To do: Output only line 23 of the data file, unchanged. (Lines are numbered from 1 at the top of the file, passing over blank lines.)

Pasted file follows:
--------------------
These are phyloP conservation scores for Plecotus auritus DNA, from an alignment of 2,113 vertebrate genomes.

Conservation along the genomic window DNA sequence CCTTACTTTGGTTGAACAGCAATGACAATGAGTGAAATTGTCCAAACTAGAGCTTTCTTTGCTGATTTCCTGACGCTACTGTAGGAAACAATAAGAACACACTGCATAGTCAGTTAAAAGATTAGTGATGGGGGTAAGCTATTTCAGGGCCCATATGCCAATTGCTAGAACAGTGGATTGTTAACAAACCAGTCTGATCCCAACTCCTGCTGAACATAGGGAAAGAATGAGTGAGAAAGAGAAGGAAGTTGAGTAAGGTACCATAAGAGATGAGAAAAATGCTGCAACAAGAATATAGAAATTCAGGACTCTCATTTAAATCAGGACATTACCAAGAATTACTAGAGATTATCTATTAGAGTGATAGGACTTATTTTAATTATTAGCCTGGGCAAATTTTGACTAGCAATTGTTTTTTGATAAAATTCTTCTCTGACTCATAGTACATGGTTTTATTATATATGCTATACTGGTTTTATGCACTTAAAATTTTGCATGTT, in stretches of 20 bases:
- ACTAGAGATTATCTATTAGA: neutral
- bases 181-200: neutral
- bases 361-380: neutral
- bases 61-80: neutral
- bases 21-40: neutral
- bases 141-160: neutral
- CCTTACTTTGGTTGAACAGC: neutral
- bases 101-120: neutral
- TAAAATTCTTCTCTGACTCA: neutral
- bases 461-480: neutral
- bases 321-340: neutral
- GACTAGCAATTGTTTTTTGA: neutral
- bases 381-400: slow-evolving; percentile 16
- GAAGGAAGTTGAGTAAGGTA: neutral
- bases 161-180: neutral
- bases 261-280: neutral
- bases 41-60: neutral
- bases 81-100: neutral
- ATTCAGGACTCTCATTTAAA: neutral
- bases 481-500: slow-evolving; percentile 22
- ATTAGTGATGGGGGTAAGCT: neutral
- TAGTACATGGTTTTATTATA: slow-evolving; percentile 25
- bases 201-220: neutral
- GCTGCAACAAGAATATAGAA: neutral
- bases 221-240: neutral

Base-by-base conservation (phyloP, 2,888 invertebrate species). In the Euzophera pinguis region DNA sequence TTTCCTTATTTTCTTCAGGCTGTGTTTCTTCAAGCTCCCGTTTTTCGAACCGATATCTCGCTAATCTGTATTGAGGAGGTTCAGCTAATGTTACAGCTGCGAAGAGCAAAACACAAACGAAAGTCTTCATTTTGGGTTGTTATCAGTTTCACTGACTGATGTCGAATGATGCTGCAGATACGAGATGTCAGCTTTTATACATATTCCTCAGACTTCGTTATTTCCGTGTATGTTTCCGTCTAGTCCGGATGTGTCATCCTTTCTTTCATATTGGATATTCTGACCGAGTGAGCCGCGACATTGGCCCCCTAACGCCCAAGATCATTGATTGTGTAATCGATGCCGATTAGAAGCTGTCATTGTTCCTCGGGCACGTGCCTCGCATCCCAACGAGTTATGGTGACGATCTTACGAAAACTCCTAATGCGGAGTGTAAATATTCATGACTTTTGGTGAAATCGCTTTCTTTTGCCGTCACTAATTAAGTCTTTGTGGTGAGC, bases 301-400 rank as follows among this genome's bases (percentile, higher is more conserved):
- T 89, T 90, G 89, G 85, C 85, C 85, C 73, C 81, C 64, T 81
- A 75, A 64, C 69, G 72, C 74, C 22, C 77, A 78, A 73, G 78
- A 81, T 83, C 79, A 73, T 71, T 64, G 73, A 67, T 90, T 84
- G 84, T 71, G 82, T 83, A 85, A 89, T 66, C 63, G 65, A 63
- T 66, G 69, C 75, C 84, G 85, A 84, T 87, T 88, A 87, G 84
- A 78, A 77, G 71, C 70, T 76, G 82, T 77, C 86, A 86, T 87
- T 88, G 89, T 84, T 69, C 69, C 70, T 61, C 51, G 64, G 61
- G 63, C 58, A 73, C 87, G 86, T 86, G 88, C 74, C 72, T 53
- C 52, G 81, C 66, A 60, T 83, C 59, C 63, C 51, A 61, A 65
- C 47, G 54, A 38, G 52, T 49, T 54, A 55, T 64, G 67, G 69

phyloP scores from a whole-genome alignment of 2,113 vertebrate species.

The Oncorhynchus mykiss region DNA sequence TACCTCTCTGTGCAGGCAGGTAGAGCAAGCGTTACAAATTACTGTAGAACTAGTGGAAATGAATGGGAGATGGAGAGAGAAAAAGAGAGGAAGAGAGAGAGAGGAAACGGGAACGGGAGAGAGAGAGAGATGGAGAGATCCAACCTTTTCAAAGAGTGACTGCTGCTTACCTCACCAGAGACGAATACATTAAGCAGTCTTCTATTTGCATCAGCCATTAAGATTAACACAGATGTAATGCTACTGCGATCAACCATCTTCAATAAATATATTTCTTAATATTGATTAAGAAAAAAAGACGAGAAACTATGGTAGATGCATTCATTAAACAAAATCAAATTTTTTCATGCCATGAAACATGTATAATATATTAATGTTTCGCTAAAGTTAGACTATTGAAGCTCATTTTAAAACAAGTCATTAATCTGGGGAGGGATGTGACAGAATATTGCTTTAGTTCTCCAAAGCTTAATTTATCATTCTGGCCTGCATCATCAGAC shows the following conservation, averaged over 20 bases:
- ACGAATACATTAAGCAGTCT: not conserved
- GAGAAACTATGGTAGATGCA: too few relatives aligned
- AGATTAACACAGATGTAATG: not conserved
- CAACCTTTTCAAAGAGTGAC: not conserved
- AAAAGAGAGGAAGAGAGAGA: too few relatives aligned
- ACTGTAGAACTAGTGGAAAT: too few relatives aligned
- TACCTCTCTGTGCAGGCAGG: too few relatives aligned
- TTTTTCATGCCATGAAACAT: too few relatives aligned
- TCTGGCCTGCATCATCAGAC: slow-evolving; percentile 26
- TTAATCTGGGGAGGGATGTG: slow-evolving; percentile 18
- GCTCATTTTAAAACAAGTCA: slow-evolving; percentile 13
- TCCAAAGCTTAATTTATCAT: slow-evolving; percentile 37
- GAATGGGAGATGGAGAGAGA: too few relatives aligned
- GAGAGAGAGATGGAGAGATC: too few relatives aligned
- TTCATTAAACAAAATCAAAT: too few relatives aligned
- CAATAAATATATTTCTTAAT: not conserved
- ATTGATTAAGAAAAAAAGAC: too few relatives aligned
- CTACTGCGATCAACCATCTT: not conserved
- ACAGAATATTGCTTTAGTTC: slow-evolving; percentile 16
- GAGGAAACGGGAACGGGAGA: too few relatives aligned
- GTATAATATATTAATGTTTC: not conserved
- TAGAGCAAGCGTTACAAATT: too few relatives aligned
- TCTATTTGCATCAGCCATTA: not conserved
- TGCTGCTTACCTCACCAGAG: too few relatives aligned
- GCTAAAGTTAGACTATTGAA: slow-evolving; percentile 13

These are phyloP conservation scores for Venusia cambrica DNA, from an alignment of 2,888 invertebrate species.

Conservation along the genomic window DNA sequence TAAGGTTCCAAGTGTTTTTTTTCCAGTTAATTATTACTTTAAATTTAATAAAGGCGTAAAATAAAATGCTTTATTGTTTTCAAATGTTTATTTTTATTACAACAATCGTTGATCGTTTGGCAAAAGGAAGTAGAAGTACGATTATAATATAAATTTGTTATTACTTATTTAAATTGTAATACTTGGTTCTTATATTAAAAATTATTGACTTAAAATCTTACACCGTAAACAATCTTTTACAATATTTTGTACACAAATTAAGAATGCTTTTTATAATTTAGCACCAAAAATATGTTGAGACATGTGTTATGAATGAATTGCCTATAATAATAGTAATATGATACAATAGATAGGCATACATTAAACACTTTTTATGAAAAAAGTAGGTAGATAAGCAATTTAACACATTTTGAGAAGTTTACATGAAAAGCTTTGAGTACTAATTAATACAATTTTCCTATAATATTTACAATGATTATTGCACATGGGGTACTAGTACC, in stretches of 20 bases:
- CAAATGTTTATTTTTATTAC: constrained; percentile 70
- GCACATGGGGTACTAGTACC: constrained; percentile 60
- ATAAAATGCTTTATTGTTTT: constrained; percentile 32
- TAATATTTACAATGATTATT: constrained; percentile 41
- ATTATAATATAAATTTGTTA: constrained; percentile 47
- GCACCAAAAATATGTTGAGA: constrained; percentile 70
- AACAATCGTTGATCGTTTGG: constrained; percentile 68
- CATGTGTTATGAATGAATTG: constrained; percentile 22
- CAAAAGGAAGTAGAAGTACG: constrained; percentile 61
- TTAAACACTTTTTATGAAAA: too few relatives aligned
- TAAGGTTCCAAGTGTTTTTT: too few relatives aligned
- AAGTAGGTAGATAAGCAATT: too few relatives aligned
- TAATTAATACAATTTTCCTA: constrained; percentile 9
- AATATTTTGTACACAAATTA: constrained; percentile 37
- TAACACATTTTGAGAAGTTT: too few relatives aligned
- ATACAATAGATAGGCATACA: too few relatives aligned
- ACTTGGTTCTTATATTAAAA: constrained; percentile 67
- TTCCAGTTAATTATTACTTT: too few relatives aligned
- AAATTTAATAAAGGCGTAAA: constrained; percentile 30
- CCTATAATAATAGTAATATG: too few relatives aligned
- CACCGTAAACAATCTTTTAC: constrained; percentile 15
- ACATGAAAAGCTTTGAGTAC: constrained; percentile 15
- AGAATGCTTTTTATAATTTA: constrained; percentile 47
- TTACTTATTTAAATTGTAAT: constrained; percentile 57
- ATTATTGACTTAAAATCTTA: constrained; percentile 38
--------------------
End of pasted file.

- ATTAGTGATGGGGGTAAGCT: neutral